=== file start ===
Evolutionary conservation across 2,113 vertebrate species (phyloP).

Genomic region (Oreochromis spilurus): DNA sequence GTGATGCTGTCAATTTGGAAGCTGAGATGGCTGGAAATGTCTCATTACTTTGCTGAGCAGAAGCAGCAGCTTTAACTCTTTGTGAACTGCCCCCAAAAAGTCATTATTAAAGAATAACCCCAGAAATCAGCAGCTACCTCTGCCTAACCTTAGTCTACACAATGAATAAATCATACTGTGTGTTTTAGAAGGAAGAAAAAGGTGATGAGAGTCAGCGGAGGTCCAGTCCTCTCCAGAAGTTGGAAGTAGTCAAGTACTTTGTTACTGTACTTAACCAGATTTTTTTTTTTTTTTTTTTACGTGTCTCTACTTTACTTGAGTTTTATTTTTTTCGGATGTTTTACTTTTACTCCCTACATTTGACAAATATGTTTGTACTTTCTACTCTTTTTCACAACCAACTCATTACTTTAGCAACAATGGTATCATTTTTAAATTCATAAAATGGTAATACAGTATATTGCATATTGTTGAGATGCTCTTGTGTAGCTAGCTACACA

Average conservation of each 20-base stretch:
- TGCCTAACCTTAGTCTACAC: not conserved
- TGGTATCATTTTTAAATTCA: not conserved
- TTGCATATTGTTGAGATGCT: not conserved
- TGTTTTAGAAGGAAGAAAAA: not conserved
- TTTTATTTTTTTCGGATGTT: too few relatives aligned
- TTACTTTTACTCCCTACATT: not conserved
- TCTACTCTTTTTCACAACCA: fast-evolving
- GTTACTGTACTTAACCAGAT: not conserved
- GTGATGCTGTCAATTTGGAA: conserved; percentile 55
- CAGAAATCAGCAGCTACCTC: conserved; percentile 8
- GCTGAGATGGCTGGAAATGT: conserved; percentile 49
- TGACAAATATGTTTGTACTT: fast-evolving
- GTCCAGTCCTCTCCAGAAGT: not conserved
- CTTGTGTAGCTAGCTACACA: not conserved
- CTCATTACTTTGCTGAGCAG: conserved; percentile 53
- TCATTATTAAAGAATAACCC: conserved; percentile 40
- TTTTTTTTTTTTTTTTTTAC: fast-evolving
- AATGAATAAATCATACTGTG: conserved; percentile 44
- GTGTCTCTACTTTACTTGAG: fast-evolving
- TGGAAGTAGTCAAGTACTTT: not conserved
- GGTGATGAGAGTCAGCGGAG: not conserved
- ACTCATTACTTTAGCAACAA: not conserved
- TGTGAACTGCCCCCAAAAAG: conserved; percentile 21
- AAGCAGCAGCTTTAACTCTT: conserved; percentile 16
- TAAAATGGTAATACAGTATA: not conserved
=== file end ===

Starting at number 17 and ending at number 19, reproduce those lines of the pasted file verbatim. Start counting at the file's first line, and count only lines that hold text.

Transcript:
- CTTGTGTAGCTAGCTACACA: not conserved
- CTCATTACTTTGCTGAGCAG: conserved; percentile 53
- TCATTATTAAAGAATAACCC: conserved; percentile 40